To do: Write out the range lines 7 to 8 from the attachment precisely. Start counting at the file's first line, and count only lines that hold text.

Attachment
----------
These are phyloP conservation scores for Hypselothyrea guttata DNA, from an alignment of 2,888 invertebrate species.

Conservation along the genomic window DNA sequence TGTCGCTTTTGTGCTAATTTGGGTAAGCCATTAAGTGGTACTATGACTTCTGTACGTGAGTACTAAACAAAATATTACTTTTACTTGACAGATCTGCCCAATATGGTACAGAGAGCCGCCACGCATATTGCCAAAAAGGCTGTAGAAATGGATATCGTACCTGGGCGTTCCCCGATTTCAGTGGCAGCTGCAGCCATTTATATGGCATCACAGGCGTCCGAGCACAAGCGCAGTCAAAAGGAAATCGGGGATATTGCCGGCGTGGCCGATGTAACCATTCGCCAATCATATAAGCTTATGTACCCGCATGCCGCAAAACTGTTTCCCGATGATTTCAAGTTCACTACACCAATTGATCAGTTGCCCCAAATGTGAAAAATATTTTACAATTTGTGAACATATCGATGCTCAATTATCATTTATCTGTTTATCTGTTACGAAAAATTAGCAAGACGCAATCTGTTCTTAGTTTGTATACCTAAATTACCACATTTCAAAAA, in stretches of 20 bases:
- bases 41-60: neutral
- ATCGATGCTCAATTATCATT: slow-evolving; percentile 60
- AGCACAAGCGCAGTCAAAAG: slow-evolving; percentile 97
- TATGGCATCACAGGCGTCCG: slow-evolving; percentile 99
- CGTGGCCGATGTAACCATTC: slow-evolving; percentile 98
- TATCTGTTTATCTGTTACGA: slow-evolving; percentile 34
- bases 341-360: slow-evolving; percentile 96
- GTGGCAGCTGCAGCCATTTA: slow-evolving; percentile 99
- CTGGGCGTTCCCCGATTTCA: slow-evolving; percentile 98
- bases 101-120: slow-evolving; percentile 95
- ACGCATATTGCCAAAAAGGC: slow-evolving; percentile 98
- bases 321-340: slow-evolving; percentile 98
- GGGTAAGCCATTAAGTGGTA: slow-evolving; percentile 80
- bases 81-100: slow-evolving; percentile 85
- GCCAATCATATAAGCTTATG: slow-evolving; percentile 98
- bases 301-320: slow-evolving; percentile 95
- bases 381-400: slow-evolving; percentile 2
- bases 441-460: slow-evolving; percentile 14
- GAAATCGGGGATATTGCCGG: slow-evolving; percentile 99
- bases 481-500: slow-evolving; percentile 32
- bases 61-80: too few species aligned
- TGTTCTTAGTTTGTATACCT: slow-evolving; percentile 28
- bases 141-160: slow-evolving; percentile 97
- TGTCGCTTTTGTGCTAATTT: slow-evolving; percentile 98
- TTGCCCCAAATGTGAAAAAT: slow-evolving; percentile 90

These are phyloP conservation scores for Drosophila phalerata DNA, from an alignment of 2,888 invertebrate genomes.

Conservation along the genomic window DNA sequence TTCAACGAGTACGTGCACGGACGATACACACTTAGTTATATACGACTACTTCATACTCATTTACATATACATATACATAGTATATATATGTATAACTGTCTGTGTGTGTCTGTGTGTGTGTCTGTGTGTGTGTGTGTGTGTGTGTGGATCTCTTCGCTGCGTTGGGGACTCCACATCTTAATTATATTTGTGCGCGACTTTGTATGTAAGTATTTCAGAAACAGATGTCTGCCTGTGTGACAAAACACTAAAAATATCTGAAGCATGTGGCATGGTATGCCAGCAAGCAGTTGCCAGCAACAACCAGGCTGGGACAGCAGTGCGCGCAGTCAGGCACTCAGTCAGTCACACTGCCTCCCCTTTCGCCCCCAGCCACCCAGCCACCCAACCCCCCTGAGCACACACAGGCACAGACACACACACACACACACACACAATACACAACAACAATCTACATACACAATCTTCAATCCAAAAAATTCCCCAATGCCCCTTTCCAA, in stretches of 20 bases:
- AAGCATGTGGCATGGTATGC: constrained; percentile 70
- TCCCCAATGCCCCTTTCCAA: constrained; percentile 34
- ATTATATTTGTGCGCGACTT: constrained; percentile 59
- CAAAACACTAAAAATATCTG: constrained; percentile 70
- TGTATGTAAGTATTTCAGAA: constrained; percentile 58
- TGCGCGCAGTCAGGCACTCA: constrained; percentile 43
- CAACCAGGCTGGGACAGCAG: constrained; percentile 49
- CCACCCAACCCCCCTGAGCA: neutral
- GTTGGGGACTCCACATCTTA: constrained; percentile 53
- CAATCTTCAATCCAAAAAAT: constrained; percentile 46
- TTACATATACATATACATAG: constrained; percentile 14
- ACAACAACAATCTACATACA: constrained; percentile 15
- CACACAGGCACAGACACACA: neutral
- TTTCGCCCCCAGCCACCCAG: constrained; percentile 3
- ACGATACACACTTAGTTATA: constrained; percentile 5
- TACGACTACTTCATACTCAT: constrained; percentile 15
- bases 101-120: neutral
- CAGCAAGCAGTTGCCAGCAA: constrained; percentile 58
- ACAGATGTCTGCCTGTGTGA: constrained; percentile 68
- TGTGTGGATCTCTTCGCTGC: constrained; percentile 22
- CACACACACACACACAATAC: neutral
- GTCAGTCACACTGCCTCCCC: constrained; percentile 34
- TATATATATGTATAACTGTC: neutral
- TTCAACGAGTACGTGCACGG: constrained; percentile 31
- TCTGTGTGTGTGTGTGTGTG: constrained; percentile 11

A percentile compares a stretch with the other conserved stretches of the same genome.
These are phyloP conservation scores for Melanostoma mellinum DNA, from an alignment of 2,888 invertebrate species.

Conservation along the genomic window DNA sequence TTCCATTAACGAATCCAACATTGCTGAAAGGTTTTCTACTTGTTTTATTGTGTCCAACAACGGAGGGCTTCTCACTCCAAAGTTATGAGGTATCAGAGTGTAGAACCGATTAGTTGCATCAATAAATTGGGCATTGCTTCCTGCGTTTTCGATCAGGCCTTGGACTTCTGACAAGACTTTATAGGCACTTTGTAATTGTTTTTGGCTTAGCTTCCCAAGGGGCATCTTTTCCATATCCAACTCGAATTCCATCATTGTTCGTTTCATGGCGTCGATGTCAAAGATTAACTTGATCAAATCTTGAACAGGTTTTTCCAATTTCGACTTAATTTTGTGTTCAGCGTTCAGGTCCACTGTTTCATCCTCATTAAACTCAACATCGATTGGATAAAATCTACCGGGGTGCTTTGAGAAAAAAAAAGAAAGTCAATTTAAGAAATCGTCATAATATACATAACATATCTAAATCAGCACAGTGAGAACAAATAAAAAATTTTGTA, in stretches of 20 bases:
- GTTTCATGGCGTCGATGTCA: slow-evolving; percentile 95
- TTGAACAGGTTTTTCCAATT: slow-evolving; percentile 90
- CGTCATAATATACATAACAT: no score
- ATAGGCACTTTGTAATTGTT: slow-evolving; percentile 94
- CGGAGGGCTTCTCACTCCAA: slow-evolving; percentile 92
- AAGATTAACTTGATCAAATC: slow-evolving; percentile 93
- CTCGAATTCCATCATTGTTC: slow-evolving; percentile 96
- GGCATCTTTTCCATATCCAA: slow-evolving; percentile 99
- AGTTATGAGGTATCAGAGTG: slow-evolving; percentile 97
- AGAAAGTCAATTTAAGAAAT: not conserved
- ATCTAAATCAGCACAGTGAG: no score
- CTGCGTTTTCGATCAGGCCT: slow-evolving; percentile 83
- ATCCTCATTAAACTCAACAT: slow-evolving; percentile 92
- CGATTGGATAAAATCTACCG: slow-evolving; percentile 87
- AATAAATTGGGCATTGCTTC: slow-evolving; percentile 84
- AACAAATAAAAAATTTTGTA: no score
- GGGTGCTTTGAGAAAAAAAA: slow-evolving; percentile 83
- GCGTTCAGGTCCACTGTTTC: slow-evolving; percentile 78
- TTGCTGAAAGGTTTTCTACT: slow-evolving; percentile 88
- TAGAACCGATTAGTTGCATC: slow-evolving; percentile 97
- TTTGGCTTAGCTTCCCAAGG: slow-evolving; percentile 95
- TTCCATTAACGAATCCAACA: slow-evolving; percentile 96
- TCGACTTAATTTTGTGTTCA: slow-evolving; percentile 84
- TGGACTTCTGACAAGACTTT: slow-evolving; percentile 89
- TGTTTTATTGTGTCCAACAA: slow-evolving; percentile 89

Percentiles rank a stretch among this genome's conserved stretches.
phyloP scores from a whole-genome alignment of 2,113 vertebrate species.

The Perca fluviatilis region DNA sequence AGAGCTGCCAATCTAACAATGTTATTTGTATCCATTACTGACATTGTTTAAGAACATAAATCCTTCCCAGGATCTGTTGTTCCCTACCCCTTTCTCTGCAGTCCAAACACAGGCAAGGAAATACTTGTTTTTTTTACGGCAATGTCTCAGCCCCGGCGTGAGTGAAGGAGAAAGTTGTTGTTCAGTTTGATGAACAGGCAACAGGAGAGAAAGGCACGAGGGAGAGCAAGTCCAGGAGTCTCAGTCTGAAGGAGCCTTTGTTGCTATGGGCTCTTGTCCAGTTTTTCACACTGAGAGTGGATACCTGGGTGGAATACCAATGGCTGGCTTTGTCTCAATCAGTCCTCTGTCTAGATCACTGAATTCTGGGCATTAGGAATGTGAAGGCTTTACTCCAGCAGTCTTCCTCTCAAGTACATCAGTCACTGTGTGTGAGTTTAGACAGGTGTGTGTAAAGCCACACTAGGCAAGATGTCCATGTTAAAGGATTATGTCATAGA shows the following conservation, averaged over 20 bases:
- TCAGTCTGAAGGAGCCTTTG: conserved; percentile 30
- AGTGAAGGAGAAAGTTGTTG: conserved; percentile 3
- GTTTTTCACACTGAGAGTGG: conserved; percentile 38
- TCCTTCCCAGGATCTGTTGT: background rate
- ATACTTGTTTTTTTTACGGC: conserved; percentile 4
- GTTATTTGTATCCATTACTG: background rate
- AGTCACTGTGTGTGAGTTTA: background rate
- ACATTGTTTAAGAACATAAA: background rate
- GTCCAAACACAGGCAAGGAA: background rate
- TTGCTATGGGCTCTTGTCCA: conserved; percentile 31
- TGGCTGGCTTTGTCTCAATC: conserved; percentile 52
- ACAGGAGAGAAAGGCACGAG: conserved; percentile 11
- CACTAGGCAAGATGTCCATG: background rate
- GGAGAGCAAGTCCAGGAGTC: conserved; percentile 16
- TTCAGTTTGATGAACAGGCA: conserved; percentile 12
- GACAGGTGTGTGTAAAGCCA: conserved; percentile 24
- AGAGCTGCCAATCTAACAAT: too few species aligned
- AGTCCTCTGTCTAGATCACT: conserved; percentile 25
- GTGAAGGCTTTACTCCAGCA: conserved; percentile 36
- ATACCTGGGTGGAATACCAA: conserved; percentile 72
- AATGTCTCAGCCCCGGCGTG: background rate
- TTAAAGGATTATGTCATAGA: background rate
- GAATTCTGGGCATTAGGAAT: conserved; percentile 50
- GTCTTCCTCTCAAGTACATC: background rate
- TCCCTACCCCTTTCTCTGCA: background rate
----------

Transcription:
- CGTGGCCGATGTAACCATTC: slow-evolving; percentile 98
- TATCTGTTTATCTGTTACGA: slow-evolving; percentile 34